Someone described Prague to me like this: “it’s dark, it’s gritty, the buildings are covered in gargoyles, it comes at you!”
Prague’s train station was a multistory complex with a dollar store feel to it. A Burger King, generic coffee places with sparse seating, and stores selling tacky zebra striped handbags I often spot on Russian women at home desperately geared toward every tourist created the bleak atmosphere of a mall around closing time. There was even a stand in the middle of the ground floor devoted to rhinestones.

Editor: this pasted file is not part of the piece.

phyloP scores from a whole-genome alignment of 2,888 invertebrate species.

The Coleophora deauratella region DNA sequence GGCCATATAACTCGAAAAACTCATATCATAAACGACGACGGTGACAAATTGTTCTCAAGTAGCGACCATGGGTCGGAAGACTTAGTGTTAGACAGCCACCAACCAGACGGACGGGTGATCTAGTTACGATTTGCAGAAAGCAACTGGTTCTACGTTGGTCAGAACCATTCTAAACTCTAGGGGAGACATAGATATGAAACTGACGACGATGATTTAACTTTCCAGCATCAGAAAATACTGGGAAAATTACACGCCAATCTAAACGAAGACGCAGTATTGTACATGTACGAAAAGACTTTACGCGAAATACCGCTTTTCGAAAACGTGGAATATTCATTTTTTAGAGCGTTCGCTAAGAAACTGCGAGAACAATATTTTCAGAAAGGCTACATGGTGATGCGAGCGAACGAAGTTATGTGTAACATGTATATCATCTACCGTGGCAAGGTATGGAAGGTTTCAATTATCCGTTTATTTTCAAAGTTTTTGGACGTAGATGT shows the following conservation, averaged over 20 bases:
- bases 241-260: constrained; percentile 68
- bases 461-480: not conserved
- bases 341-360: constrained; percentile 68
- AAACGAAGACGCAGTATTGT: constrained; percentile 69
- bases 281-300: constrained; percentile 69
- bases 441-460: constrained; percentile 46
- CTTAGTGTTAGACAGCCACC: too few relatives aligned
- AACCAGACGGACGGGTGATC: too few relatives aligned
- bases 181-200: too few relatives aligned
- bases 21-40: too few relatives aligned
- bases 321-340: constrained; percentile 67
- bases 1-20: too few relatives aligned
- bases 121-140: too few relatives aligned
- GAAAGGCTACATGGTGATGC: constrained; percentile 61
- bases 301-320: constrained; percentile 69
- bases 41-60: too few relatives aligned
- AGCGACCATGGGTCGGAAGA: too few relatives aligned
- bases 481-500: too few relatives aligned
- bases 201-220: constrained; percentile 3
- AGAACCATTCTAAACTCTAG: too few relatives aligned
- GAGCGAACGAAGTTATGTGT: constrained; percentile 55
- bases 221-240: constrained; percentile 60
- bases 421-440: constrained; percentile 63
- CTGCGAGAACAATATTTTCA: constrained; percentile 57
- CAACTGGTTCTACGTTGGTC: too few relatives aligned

Here I quickly discovered the benefit to being a Russian speaker in the Czech Republic: Czech is written in Latin script, so it’s like reading Russian written in English (or like reading the emails I wrote home). Czech and Russian aren’t similar enough to be mutually intelligible, but they’re similar enough that when I saw the sign “sever,” I instantly knew that it meant not “to cut,” but “north.” Getting around was a cinch. I would’ve struggled more in Russia, at least until my reading speed picked up.